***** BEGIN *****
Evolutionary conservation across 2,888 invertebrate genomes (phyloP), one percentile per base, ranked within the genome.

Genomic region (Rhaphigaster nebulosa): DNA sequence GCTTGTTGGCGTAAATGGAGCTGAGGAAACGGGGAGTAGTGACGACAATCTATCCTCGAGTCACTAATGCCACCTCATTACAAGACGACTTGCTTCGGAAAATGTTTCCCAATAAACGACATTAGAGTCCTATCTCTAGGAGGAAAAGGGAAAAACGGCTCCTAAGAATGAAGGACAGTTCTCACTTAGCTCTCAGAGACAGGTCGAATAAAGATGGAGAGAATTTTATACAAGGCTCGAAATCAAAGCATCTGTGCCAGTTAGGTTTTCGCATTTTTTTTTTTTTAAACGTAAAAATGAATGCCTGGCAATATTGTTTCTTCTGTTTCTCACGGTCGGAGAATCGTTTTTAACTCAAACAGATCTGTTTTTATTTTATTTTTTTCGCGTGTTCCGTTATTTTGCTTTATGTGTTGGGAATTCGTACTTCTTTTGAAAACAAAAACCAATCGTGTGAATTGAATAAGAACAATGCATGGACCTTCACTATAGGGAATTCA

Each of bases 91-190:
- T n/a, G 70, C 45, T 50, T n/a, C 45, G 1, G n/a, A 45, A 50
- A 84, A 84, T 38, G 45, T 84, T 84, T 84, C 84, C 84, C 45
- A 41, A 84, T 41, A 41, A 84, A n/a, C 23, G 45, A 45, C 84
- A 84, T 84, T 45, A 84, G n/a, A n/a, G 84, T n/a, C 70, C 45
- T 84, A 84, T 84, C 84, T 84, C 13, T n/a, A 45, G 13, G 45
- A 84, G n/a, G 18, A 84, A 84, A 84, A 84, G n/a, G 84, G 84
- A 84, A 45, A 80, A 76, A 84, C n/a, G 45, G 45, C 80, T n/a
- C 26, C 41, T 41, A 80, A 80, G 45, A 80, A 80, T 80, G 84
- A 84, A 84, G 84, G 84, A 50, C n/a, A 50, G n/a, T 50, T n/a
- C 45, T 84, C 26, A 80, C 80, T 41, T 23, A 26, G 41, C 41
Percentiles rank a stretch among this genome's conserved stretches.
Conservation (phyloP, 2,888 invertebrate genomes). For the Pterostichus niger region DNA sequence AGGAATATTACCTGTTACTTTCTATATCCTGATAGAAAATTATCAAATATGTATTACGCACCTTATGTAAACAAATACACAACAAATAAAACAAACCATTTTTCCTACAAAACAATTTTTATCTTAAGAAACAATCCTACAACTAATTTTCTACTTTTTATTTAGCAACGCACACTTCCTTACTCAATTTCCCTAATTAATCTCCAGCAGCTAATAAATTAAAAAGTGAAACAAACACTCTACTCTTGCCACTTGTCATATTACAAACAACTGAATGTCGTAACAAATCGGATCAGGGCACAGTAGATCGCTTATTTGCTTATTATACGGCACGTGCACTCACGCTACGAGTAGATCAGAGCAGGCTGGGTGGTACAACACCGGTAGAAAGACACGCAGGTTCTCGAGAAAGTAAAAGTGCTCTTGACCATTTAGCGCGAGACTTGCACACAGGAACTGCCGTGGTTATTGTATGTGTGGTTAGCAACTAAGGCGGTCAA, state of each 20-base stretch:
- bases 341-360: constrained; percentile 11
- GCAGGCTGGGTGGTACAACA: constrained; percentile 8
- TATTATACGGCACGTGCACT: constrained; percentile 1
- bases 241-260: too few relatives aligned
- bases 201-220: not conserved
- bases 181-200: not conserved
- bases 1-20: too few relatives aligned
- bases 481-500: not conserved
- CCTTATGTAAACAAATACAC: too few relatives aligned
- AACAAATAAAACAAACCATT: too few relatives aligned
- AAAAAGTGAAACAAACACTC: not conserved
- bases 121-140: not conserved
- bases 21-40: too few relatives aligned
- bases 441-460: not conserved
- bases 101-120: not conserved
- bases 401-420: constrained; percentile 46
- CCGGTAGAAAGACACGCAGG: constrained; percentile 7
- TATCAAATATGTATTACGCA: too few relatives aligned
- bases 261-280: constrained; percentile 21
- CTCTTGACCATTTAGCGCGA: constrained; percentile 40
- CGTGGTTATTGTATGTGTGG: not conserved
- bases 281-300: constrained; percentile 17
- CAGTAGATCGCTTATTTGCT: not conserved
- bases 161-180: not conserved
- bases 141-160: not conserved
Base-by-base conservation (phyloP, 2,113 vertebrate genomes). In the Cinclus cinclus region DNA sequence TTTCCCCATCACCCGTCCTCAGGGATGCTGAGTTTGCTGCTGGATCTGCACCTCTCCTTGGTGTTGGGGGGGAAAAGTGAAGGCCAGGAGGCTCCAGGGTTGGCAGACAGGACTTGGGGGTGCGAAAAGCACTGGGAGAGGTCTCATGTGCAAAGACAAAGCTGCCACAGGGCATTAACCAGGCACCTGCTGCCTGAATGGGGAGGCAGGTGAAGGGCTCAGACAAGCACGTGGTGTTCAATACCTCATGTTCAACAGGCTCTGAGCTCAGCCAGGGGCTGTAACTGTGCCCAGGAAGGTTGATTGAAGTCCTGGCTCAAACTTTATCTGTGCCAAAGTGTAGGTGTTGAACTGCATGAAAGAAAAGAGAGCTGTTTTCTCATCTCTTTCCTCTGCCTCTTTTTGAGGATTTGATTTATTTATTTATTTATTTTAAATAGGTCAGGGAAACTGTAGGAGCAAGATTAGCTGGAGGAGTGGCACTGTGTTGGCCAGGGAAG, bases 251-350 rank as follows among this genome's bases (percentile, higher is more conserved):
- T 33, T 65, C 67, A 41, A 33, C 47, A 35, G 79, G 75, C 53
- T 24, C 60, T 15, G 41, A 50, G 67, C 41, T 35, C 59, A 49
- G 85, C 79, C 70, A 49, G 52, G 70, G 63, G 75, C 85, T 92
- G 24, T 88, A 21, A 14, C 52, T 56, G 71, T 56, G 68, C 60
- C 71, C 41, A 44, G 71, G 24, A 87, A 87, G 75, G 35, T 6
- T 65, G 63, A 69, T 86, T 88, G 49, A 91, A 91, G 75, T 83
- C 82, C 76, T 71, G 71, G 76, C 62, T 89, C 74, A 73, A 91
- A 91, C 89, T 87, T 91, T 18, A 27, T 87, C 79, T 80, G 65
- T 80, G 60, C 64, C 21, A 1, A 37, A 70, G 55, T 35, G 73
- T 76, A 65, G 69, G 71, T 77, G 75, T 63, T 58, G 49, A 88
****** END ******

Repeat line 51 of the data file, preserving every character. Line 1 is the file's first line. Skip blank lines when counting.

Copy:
- T 76, A 65, G 69, G 71, T 77, G 75, T 63, T 58, G 49, A 88